Community

Snowstorms & Extreme Cold

Winter storms create a higher risk of car accidents, hypothermia, frostbite, carbon monoxide poisoning, and heart attacks from overexertion. Winter storms and blizzards can bring extreme cold, freezing rain, snow, ice, and high winds. A winter storm can:

  • Last a few hours or several days;
  • Knock out heat, power, and communication services; and
  • Place older adults, young children, and sick individuals at greater risk.

IF YOU ARE UNDER A WINTER STORM WARNING, FIND SHELTER RIGHT AWAY

  • Stay off roads.
  • Stay indoors and dress warmly.
  • Prepare for power outages.
  • Use generators outside only and away from windows.
  • Listen for emergency information and alerts.
  • Look for signs of hypothermia and frostbite.
  • Check on neighbors.

HOW TO STAY SAFE WHEN A WINTER STORM THREATENS:

Prepare NOW

  • Know your area’s risk for winter storms. Extreme winter weather can leave communities without utilities or other services for long periods of time.
  • Prepare your home to keep out the cold with insulation, caulking, and weather stripping. Learn how to keep pipes from freezing. Install and test smoke alarms and carbon monoxide detectors with battery backups.
  • Pay attention to weather reports and warnings of freezing weather and winter storms. Sign up for your community’s warning system. The Emergency Alert System (EAS) and National Oceanic and Atmospheric Administration (NOAA) Weather Radio also provide emergency alerts.
  • Gather supplies in case you need to stay home for several days without power. Keep in mind each person’s specific needs, including medication. Do not forget the needs of pets. Have extra batteries for radios and flashlights.
  • Create an emergency supply kit for your car. Include jumper cables, sand, a flashlight, warm clothes, blankets, bottled water, and non-perishable snacks. Keep the gas tank full.
  • Learn the signs of, and basic treatments for, frostbite and hypothermia.

Survive DURING

  • Stay off roads if at all possible. If trapped in your car, then stay inside.
  • Limit your time outside. If you need to go outside, then wear layers of warm clothing. Watch for signs of frostbite and hypothermia.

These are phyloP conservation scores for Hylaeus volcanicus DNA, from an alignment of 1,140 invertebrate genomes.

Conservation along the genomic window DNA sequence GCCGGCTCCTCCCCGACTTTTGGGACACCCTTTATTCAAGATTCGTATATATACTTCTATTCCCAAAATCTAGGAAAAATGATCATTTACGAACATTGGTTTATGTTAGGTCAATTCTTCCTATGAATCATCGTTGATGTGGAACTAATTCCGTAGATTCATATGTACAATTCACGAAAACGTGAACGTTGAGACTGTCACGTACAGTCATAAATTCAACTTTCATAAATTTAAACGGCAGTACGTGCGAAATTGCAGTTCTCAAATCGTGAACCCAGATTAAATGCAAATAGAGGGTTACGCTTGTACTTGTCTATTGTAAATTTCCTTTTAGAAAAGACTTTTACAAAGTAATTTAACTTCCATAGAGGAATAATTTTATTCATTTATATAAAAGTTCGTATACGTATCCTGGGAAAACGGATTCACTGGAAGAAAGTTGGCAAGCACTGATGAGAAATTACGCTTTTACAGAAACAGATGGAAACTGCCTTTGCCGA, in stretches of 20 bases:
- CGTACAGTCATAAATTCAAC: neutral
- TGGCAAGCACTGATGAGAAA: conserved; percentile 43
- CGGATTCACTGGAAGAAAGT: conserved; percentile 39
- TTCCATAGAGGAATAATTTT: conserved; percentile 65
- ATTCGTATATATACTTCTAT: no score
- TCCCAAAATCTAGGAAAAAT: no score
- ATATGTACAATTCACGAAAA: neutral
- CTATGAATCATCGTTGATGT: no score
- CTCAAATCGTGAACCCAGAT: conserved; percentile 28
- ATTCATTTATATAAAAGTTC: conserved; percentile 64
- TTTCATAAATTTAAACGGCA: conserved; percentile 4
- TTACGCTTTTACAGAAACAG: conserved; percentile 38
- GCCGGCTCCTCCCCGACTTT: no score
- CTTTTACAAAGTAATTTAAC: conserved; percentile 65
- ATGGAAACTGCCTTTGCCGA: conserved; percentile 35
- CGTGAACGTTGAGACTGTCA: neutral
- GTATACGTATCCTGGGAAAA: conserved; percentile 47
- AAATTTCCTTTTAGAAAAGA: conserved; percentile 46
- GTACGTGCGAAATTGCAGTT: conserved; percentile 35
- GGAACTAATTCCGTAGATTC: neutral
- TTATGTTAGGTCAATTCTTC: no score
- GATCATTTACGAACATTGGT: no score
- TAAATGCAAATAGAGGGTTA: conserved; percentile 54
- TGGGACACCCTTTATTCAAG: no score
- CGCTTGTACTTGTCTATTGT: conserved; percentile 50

• Avoid carbon monoxide poisoning. Only use generators and grills outdoors and away from windows. Never heat your home with a gas stovetop or oven.
  • Reduce the risk of a heart attack. Avoid overexertion when shoveling snow.
  • Watch for signs of frostbite and hypothermia and begin treatment right away.
  • Check on neighbors. Older adults and young children are more at risk in extreme cold.

RECOGNIZE AND RESPOND

  • Frostbite causes loss of feeling and color around the face, fingers, and toes.
    • Signs: Numbness, white or grayish-yellow skin, firm or waxy skin
    • Actions: Go to a warm room. Soak in warm water. Use body heat to warm. Do not massage or use a heating pad.
  • Hypothermia is an unusually low body temperature. A temperature below 95 degrees is an emergency.
    • Signs: Shivering, exhaustion, confusion, fumbling hands, memory loss, slurred speech, or drowsiness
    • Actions: Go to a warm room. Warm the center of the body first—chest, neck, head, and groin. Keep dry and wrapped up in warm blankets, including the head and neck.

Traffic Safety Notice

Road traffic safety refers to methods and measures for reducing the risk of a person using the road network being killed or seriously injured. The users of a road include pedestrians, cyclists, motorists, their passengers, and passengers of on-road public transport, mainly buses and trams. Best-practice road safety strategies focus upon the prevention of serious injury and death crashes in spite of human fallibility (which is contrasted with the old road safety paradigm of simply reducing crashes assuming road user compliance with traffic regulations). Safe road design is now about providing a road environment which ensures vehicle speeds will be within the human tolerances for serious injury and death wherever conflict points exist.

Upcoming Public Meetings

Bullitt County Fiscal Court meets the first and third Tuesday of each month at 9:30 a.m., with the exception of the first Tuesday in the months of March, June, September and December, wherein the Court will meet at 6:00 p.m. in order to accommodate those citizens who are unable to attend the morning meetings.

The meetings are held in the Fiscal Court Room of the Bullitt County Courthouse, located at 300 S. Buckman Street, Shepherdsville, Kentucky. The public is invited to attend.

Any member of the public may sign up to speak at the foot of the fiscal court meeting.  However, public comments will also be taken during the fiscal court meeting, if appropriate.  Please limit all comments to three (3) minutes.  The Judge Executive reserves the right to shorten or lengthen the time allotted to each speaker.

Bullitt Blast!

The largest Festival in Bullitt County. Annual Fourth of July Fireworks Show, the famous Shepherdsville Inflatable Village, Games, Food, Concerts, Vendors, and much more. Saturday 25 cent ice cream cones, watermelon eating contest, FUN, Fun, and more FUN

WE HAD A BLAST!

We hope you enjoyed the 2018 Bullitt Blast & Shepherdsville City Fair! See you next year.

We’re already hard at work planning next year’s event. If you have any ideas, comments, feedback, etc., don’t hesitate to contact us.